But - thank goodness - we don’t have to follow trends. We can start new ones.

 

A few days after the 2016 US election, ten Trump voters and eleven Clinton voters spent a weekend together. Sounds dreadful, doesn’t it? But don’t worry - they were safe in the soothing hands of a family therapist. On a mission to understand one another, and absolutely not to persuade anyone to their own points of view, the participants discovered something remarkable: they liked each other! They wanted to see each other again!

 

Building on that first meeting - the Better Angels movement was born. Now working across fifty states, Better Angels brings reds and blues together to learn about the values and experiences that inform each others’ politics.

 

In short - they hear each others’ stories. They ask each other: what has happened in your life to bring you to this belief? So often, once you know the full story, hostility melts away - to be replaced by empathy.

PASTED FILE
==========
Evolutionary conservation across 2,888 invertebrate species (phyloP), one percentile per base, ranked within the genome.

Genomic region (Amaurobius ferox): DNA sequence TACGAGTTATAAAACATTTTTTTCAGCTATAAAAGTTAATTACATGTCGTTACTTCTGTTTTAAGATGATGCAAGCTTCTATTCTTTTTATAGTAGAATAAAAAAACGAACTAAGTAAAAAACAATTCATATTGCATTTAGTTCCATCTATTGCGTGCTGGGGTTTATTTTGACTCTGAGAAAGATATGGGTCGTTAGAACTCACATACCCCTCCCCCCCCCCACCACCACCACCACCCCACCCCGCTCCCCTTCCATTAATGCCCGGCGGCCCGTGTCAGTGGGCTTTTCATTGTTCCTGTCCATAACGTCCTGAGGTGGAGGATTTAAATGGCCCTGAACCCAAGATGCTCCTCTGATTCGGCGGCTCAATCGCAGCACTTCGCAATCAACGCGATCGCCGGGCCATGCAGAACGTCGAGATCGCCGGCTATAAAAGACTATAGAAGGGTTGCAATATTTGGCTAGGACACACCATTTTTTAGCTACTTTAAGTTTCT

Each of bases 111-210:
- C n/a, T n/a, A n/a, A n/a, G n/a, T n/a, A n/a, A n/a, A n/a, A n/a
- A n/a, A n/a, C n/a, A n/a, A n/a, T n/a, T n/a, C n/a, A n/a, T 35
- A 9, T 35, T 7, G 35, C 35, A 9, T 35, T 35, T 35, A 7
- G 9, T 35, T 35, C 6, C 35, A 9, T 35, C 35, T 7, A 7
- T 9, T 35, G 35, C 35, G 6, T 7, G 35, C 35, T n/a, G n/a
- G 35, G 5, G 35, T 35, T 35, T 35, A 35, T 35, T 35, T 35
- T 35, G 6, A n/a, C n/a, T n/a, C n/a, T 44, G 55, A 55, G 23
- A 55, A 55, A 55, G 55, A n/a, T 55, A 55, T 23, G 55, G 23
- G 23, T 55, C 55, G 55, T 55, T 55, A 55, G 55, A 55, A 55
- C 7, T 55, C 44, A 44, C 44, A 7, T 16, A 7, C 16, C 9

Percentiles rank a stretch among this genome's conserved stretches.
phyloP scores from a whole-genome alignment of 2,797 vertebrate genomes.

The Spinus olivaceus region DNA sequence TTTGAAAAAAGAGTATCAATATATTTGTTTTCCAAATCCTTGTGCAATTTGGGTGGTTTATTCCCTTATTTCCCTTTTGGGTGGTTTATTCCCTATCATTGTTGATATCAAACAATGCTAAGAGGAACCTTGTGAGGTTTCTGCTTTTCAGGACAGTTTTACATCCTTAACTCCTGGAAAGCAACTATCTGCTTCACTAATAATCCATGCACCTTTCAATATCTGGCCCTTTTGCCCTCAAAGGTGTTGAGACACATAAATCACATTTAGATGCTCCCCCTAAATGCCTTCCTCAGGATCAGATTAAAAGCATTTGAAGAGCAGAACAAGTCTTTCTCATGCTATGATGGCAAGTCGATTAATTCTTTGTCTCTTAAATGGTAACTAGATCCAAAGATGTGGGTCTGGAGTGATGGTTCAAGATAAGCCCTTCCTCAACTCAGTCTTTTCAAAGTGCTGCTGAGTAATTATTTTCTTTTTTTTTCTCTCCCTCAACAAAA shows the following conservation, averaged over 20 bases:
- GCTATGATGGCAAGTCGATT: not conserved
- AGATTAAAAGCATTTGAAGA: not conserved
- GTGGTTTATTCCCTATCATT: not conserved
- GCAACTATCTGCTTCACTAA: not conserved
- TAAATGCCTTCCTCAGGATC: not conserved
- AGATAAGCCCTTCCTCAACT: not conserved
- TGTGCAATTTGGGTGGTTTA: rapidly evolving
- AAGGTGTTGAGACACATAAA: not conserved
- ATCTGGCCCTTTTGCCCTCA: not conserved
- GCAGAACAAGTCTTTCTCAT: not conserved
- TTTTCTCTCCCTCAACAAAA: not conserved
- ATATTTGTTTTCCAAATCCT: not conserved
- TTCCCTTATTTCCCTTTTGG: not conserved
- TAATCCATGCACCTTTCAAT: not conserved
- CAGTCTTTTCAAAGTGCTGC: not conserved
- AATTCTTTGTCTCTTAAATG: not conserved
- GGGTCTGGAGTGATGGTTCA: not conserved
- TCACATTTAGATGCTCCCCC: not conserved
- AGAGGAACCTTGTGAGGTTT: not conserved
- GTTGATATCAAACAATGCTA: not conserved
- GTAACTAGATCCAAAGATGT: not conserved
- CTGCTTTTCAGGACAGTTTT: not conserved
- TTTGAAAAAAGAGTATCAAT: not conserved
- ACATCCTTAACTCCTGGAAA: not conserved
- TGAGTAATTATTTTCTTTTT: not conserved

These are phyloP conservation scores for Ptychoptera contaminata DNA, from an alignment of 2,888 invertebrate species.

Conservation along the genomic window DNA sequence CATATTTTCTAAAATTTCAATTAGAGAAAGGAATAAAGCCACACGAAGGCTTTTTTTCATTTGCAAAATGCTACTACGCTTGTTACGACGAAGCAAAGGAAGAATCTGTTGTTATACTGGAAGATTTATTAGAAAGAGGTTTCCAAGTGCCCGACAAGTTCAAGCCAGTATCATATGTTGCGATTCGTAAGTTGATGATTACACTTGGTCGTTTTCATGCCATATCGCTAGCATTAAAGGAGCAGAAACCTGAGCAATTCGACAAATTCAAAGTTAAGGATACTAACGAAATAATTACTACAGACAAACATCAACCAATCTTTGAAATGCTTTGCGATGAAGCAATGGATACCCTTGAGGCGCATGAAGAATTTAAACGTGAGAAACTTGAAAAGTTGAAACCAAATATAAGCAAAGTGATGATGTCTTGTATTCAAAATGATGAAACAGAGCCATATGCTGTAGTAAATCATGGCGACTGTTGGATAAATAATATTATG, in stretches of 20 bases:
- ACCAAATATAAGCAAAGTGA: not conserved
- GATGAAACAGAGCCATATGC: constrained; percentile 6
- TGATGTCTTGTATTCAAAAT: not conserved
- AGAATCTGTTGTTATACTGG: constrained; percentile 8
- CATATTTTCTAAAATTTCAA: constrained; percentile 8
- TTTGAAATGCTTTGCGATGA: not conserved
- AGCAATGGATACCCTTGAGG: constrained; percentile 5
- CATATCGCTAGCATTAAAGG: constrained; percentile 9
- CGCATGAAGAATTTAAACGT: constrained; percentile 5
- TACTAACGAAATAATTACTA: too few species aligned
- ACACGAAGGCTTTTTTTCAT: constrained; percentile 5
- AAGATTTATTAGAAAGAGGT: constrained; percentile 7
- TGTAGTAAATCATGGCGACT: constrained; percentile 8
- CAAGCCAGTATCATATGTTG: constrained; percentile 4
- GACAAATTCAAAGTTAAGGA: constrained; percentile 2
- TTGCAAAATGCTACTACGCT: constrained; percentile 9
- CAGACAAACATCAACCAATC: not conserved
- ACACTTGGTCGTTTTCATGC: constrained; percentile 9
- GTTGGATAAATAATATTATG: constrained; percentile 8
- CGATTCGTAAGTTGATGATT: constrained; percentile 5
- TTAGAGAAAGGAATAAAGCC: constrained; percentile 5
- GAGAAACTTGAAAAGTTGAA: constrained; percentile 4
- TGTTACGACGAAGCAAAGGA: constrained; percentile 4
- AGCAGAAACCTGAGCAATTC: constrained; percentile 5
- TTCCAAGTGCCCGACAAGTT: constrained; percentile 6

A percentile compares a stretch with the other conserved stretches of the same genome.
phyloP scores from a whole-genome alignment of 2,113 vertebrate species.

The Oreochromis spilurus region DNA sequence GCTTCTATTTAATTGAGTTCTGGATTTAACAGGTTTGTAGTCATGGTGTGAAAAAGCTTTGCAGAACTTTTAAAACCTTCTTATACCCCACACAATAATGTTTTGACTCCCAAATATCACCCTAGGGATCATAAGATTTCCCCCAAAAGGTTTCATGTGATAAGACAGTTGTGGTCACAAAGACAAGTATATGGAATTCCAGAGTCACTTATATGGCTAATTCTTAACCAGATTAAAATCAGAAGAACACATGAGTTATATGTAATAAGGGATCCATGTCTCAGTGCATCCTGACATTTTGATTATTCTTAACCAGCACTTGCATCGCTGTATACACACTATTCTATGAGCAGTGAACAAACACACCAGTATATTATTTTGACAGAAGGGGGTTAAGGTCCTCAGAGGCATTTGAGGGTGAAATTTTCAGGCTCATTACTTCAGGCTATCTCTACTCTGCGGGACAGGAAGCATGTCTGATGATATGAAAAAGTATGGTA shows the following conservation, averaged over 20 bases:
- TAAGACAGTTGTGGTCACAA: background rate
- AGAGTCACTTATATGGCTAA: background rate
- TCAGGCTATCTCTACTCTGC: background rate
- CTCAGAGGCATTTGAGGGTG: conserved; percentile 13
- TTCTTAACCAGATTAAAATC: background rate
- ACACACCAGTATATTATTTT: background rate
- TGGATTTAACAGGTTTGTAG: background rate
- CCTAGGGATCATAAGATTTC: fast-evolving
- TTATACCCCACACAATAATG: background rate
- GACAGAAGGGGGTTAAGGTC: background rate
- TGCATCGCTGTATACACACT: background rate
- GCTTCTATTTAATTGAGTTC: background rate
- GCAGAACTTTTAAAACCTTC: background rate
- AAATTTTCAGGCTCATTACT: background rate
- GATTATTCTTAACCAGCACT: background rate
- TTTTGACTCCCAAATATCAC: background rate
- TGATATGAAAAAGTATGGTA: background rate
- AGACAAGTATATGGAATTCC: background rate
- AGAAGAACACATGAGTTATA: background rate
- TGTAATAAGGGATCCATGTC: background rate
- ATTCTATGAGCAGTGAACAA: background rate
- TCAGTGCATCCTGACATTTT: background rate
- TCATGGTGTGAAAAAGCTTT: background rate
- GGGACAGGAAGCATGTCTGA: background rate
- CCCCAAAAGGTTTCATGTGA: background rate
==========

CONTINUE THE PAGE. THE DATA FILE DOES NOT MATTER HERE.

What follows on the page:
But it’s different with our friends and families. We understand them, don’t we? When it comes to the people we’ve shared food, holidays and Netflix with, surely we already know their stories...

 

There was a time - about twelve years ago - when my mum got into the habit of phoning me several times a week. She had just one topic of conversation. She needed to tell me - in meticulous detail - about a never-ending series of very specific IT problems.

 

I tried everything to help her. Everything. I asked her if she’d turned it off and on again… I asked her if she’d thought of phoning my brother - in fact I suggested a long list of people she could try asking who weren’t me. The calls persisted. Eventually I explained that, regrettably, I was unable to help on this occasion and I wished to unsubscribe from further updates.

 

Then I got on with my busy, busy, all-about-me, twenty-something life. I was working as a researcher - mainly for BBC Radio Four. I was low down in the pecking order but, nevertheless, every day I got to phone up world-class leaders and experts and pick their brains. When I was speaking to distinguished people with important stories to tell, I was all ears...